Then, the inevitable happens; William falls in love with an exiled French princess, Eleonore d'Esmier d'Olbreuse, and decides to marry her. This is not well taken by Duchess Sophia who continuously makes her life a living misery. Nevertheless, William and Eleonore are extremely happy and soon they have a beautiful and much doted upon princess of their own; Sophia Dorothea. Unfortunately, no one in this precious family is recognized as having any titles because of William’s previous relinquishing of all rights. Continual struggles and barriers (imposed by Duchess Sophia) make it almost impossible for this right to be returned and finally awarded.
When the story finally focuses on Sophia Dorothea, it becomes extremely intricate. Many more characters are brought into this maze of happenings. The worst of all is Clara Von Paten, mistress of Ernest Augustus. This horribly scheming woman was responsible for the demise of all of her victims; Sophia Dorothea being no exception. The poor princess lived a life of total unhappiness. Who would have thought that this much loved princess, who was brought up by the most caring and loving parents, would have ended this way? Throughout her life, she was kind, loving and always careful to do the right thing; for her parents, in-laws, husband and children. I felt so sorry for this real fairytale princess. You’d think she could have at least been granted true love and a happily ever after…
I really enjoyed this novel of intertwined lives and unexpected consequences. I felt like personally avenging Sophia Dorothea, while wishing vicious revenge on Von Platen. The life and times of the characters in Princess of Celle revealed a never ending intrigue. Excellent read.
Follow-up Posts for this novel:
-Incidental Plaidy Lady (historical character of note that was briefly mentioned): Elizabeth Queen of Bohemia
-Instrumental Plaidy Lady (character with an important role): Duchess Sophia
-Detrimental Plaidy Lady (definitely a villain): Clara Von Platen
Let's not leave the gentlemen out...
- Plaidy Hunk: Count Philip Christopher Konigsmarck
- Plaidy Flunk: George Lewis
Thursday, April 16, 2009
Denunciation - an act or instance of denouncing; public censure or condemnation.
Fillip - to strike with the nail of a finger snapped from the end of the thumb.
Vacillation - a state of indecision or irresolution.
Monday, April 13, 2009
We are creating a page of review links on the website, and would love to link to your reviews. Please let us know if that is okay… we aren’t taking content from your site, just linking to it.
Holly has posted a review for Victoria Victorious:
Jenny has posted a review for Madame Serpent:
We are adding three past reviews from Devourer of Books (with permission):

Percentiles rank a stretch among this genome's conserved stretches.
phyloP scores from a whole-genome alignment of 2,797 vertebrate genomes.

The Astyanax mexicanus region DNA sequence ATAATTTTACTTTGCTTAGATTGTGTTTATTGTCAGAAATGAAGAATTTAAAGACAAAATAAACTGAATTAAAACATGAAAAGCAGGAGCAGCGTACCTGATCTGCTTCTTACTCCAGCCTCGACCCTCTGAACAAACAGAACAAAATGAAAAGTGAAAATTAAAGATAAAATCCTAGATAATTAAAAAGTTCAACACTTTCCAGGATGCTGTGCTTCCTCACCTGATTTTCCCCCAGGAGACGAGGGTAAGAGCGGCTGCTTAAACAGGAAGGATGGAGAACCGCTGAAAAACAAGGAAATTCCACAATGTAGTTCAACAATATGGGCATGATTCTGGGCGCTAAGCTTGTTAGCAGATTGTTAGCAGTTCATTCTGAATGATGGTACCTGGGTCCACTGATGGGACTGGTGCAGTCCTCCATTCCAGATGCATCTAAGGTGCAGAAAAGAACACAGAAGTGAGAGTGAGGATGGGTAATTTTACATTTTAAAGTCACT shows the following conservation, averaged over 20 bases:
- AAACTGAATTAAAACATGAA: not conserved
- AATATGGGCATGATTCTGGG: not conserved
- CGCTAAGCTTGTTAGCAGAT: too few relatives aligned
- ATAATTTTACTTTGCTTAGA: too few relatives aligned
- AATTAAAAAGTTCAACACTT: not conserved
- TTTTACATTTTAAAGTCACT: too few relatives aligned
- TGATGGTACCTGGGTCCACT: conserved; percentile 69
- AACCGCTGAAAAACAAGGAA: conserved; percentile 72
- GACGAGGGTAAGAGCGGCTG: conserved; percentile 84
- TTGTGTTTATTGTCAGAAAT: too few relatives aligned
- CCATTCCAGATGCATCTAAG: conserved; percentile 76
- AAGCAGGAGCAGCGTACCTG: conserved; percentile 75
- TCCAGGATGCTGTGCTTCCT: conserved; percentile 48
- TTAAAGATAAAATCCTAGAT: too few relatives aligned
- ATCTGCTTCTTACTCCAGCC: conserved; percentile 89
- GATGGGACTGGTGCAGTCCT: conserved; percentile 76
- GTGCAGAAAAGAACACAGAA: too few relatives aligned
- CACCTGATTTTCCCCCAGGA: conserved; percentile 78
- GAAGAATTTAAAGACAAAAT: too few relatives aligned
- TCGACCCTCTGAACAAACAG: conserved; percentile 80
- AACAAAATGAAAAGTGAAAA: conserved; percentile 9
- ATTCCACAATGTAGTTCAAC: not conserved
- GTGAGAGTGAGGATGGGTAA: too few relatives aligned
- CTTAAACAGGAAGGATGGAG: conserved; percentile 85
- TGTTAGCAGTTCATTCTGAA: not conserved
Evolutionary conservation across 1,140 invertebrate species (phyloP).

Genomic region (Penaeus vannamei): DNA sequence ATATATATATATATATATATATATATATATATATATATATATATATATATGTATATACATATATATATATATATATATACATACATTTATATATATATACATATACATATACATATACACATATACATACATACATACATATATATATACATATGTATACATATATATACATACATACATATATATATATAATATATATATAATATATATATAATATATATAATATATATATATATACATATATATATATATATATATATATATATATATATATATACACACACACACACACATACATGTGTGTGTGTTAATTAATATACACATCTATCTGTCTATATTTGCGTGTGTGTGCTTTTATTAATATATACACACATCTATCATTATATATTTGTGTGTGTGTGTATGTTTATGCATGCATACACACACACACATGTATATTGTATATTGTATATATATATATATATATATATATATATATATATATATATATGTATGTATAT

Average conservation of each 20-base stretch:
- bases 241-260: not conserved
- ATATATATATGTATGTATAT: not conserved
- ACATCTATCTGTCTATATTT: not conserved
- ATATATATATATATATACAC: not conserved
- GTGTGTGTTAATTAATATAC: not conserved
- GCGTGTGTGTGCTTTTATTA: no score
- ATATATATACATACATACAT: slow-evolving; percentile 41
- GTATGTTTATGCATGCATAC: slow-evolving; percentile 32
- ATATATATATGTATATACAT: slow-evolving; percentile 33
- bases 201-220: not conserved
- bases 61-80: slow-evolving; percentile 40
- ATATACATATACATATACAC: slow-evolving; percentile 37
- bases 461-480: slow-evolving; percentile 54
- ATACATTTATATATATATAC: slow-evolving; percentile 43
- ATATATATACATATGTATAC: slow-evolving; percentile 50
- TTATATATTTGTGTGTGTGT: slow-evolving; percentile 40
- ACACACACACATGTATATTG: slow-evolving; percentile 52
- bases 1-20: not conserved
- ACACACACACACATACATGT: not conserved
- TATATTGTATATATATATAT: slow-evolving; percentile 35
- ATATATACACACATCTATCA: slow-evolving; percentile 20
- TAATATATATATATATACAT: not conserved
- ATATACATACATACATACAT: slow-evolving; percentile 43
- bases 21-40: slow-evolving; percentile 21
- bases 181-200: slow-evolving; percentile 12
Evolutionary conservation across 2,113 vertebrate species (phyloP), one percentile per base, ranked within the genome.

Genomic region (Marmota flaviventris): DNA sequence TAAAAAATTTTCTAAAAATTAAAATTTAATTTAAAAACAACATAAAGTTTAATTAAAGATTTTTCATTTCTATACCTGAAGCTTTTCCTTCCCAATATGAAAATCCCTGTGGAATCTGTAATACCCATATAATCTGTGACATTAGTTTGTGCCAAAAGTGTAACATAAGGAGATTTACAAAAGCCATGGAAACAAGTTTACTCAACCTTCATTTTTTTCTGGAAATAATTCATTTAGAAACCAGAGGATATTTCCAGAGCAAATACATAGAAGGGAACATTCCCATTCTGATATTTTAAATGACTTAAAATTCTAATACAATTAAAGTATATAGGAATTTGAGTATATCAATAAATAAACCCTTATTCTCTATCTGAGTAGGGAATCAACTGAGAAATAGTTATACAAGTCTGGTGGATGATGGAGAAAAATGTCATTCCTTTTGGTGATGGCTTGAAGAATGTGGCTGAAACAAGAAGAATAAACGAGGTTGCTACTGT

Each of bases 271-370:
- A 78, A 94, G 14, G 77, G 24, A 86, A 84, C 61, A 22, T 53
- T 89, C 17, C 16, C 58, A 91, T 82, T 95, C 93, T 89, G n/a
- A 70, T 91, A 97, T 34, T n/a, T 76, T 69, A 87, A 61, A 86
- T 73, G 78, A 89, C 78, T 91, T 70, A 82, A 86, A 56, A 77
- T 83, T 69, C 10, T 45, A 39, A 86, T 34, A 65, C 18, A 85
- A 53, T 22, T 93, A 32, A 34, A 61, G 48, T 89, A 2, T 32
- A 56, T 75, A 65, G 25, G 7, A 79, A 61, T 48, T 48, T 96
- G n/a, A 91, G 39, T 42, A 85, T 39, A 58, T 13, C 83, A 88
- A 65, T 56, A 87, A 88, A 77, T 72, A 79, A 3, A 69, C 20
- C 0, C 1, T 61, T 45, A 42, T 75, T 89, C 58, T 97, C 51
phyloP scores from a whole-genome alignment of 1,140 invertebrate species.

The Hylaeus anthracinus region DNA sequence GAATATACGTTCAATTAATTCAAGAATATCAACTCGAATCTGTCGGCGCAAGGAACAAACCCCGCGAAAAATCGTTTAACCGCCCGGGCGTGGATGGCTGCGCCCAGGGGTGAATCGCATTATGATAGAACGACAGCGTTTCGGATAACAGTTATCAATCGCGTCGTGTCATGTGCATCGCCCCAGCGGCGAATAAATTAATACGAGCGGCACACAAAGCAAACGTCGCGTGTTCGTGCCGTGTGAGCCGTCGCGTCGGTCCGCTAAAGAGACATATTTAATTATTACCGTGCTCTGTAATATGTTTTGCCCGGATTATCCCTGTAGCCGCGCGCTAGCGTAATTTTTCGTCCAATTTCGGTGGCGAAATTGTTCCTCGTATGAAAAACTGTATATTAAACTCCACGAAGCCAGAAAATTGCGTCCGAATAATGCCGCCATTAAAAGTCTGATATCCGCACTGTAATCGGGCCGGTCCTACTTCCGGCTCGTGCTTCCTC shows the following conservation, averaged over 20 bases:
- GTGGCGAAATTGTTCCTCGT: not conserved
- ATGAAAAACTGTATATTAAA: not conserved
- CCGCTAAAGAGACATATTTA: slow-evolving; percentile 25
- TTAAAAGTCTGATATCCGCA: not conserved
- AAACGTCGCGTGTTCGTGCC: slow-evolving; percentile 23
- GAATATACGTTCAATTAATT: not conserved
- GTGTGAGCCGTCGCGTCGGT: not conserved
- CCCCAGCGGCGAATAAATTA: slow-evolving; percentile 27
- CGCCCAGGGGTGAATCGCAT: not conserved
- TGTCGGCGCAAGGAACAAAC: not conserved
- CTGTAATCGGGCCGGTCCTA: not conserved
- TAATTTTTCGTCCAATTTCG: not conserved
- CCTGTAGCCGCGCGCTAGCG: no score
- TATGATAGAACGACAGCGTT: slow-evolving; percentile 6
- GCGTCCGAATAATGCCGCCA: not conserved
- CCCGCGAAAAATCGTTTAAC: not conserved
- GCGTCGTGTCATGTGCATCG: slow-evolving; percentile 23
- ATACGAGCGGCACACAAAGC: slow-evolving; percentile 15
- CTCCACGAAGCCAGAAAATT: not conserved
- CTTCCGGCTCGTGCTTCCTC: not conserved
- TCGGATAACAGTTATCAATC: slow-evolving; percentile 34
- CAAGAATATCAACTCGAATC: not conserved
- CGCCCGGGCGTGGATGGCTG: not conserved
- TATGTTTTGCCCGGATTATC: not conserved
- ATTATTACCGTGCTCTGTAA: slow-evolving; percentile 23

To Hold the Crown
Murder Most Royal
Also, we have a new reader in the Plaidy Challenge, Susie. Please visit her new blog and say hi!
Lucy, Mog and I are reading the April 2009 pick, The King’s Confidante/St. Thomas’s Eve. This will put myself and Mog at 3 Plaidy novels and Lucy at 4. Lucy and Marie will be leading the challenge!
Thursday, April 9, 2009
posted by Arleigh
Wednesday, April 8, 2009
capitulate (v) to surrender unconditionally or on stipulated terms.
supercilious (adj) haughtily, disdainful or contemptuous, as a person or facial expression.
deprecating (v) to express earnest disapproval of.
truculently (adj) fierce, cruel; savagely brutal.
rapacious (adj) given to seizing for plunder or the satisfaction of greed.
prevarication (v) to speak falsely or misleadingly.
corpulence (n) bulkiness or largeness of body.
despotic (adj) of, pertaining to or of the nature of a despot or despotism; autocratic, tyrannical.
Tuesday, April 7, 2009
Every month Royal Intrigue will choose a Plaidy novel to read and discuss. April 2009 is the newest Three Rivers Press reprint 'The King's Confidante', also printed as 'St. Thomas's Eve'. If you'd like to join, let us know and we will announce near the end of the month how we will manage the discussions. The new version of the novel has 15 reading group questions, so that is a very good way to begin. If you have any suggestions we'd love to hear them!
Monday, April 6, 2009
The author brilliantly exposes this fact by writing in the first person, so that we are never to forget the fact that she was merely a child. Reading it from this point of view makes the history so much more understandable. It is difficult to be judgmental towards Katherine in any way when you read the story through her perspective.
Katherine Howard’s life is pretty simple up until she moves into the Royal Court; where, she is ultimately set-up for her demise. The events in her life unfold like a cruel domino effect, led by the deceptions and scheming of others leading Katherine to her tragic end. Her innocence, kindness, curiosity, and acts without malice, rendered her character simply endearing. Plaidy captures the essence of this Child-Belle enraptured in a world of delusion, schemes and intrigues. The game was too quick and too fierce for her to endure. Inevitably, this young girl’s innocent and hopeful nature could never survive in the vulturous world of Henry VIII.
The Rose Without a Thorn is a quick read that moves you from one scene to the next in smooth and inviting transition. The passages are moving and although I often felt exasperated by some of Katherine’s decisions and motives, I felt I understood this character precisely because of her circumstances. The build up to the tragedy is difficult and ultimately heartbreaking. Excellent read.
Wednesday, April 1, 2009
fulminated (v) to issue or pronounce with vehement denunciation, condemnation or the like.
languidly (adj) lacking in vigor or vitality.
lackadaisical (adj) without interest, vigor or determination.
belie (v) to show to be false; contradict.
coxcomb (n) a conceited, foolish dandy.
iniquitous (adj) characterized by injustice or wickedness.
penury (n) extreme poverty; destitution.
emphatic (adj) using emphasis in speech or action.
parables (n) a simple story illustrating a moral or religious lesson.
posted by Arleigh